‘Operation Varsity Blues’ reveals the flaws within college admissions

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Netflix [Fair Use]

Netflix’s “Operation Varsity Blues” details Rick Singer’s involvement in U.S. college admissions scandals.

Kate McElhinney, News Editor

Netflix has decided to stray from its usual nature-oriented documentary selection, creating its newest film, “Operation Varsity Blues: The College Admissions Scandal.” With reenactments of wired phone calls and a plethora of interviews, the documentary uncovers some shocking issues within some of America’s most prestigious universities.

The docudrama focuses on Rick Singer, who accepted over $25 million in bribes in an attempt to help the students of wealthy parents gain entry into top-tier colleges. Though Singer has been charged with multiple accounts of bribery, fraud and tax evasion, he has yet to see jail time or even stand trial for his actions. Why? Because he gave crucial info to the FBI that incriminated over 50 well-known names and faces in America. 

The film describes in detail the ways that Singer managed to get ‘average’ students into Harvard, Yale, Stanford, USC and other highly ranked universities. Certain scenes within the film feature clips of real students opening their college acceptance and rejection letters. Seeing the heartbreak of students who were denied admission to their dream school makes the scandal all the more infuriating. After completing the college application process and experiencing the heartbreak of rejection firsthand, I can understand their pain. The discovery that certain students were unlawfully accepted to top-tier colleges solely because their parents had the financial means to cheat the system shows just how greedy some of these institutions are, and it sends an unfortunate message to students who hope to gain acceptance based on merit alone.

Standardized testing and sports, or often both, were the two key methods Singer used to get students into colleges through what he called the “side door.” Students who excelled in sports but struggled academically would have someone else take the ACT or SAT for them, allowing them to achieve whatever score they wanted. Students with good grades but mediocre athletic performance were given a phony athletic resume in which their faces were photo-shopped onto stock photo pictures of other people participating in their chosen sport, normally rowing, crew or soccer. Parents would pay hundreds of thousands of dollars to Singer, who would then donate money to athletic programs at universities to allow those students to attend.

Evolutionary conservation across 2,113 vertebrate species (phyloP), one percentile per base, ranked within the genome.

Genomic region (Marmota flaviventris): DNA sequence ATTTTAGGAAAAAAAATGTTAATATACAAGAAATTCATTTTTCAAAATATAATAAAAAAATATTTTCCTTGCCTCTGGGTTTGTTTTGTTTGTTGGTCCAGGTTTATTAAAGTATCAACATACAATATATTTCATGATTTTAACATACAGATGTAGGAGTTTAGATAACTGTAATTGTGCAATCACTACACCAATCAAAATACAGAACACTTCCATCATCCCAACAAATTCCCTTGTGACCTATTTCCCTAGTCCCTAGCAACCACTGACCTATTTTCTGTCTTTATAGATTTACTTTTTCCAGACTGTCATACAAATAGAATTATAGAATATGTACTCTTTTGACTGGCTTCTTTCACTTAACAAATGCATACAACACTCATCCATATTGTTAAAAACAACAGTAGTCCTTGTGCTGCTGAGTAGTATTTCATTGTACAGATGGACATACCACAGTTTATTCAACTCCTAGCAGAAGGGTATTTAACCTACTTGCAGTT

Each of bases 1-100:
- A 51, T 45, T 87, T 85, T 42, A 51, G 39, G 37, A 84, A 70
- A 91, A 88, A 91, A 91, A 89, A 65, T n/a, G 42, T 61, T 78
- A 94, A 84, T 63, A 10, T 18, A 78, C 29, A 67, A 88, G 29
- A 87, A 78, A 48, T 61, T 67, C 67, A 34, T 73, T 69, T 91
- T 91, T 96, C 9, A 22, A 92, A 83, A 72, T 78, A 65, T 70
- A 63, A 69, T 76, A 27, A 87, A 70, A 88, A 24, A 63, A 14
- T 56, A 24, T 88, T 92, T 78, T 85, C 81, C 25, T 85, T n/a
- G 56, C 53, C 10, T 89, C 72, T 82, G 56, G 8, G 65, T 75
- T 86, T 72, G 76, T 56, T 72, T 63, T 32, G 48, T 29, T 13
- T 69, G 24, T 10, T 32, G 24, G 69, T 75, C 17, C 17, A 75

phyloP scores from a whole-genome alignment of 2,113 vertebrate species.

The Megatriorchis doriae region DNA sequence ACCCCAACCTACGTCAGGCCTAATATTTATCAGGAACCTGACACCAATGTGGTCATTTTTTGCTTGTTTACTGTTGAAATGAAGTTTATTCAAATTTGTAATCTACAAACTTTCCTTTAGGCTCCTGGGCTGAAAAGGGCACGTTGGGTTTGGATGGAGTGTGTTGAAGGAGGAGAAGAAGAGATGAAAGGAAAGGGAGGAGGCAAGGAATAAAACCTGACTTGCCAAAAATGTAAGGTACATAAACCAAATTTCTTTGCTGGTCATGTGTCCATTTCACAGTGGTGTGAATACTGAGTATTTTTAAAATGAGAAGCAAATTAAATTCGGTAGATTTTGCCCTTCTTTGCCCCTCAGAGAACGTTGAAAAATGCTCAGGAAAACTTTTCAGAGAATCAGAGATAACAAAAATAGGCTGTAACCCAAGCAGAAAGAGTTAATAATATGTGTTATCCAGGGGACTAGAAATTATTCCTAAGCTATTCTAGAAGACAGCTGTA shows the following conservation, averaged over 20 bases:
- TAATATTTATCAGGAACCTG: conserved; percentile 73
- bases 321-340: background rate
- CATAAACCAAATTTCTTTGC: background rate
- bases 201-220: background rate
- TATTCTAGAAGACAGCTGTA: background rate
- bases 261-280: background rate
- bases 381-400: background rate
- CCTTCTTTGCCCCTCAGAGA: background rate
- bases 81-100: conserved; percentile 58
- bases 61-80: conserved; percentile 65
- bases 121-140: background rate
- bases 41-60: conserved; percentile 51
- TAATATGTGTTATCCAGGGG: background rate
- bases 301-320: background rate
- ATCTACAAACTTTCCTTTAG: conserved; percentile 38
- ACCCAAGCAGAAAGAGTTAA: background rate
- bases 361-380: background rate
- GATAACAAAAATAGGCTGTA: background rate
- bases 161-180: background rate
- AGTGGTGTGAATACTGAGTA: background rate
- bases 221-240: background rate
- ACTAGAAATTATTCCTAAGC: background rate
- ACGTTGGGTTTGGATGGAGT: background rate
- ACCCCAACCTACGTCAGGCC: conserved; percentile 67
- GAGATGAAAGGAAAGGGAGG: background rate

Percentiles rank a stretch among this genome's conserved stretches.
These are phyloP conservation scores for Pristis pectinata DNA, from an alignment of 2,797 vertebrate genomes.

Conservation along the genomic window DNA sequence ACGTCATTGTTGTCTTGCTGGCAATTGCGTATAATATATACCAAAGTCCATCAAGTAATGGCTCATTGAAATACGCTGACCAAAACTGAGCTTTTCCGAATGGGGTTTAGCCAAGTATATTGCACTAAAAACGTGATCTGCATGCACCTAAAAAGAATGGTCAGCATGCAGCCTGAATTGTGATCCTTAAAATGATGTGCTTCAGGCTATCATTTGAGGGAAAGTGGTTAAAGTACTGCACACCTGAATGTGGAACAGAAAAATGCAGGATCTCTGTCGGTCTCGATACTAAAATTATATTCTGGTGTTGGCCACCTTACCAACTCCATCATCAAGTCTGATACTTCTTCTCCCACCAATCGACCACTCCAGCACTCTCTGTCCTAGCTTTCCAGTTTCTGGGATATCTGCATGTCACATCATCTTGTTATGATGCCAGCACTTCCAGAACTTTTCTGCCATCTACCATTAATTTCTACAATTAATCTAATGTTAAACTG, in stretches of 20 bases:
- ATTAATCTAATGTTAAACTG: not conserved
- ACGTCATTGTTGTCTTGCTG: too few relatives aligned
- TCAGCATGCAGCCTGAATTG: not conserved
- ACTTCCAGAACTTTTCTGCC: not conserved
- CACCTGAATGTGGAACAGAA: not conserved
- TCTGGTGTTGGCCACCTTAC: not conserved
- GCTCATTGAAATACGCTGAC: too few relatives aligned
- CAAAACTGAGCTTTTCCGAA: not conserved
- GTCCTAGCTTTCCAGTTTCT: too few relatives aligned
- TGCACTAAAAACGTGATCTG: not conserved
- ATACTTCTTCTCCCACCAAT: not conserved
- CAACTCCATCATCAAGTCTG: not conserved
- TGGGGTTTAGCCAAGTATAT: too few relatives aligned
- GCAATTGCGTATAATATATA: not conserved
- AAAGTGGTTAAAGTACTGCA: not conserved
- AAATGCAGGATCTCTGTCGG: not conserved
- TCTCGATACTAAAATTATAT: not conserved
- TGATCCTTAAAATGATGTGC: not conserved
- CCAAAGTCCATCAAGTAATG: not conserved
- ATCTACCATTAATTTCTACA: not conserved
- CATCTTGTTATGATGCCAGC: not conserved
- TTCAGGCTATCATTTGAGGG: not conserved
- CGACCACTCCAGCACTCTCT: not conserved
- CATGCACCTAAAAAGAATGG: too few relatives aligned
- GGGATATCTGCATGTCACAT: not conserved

The film is somewhat of a hybrid between a documentary and a movie, with interviews from admissions representatives, former clients of Singer and even Stanford sailing coach John Vandemoer, who was deeply involved with the scandal, as well as reenactments of the conversations Singer had with his clients. The constant switching between actors and real people was a bit hard to keep up with at times. I would’ve preferred either a normal documentary or a ‘based on a true story’ type of film; the reality show style they used was just confusing and overdramatized.

Honestly, it’s disgusting that some students weren’t able to get in on merit alone because people bought their way in. It seems like there’s some new scandal every year regarding Ivy Leagues and other pretentious universities. Though ‘Operation Varsity Blues’ could have delivered the message better, the insight it gave into the flawed world of college admissions is priceless.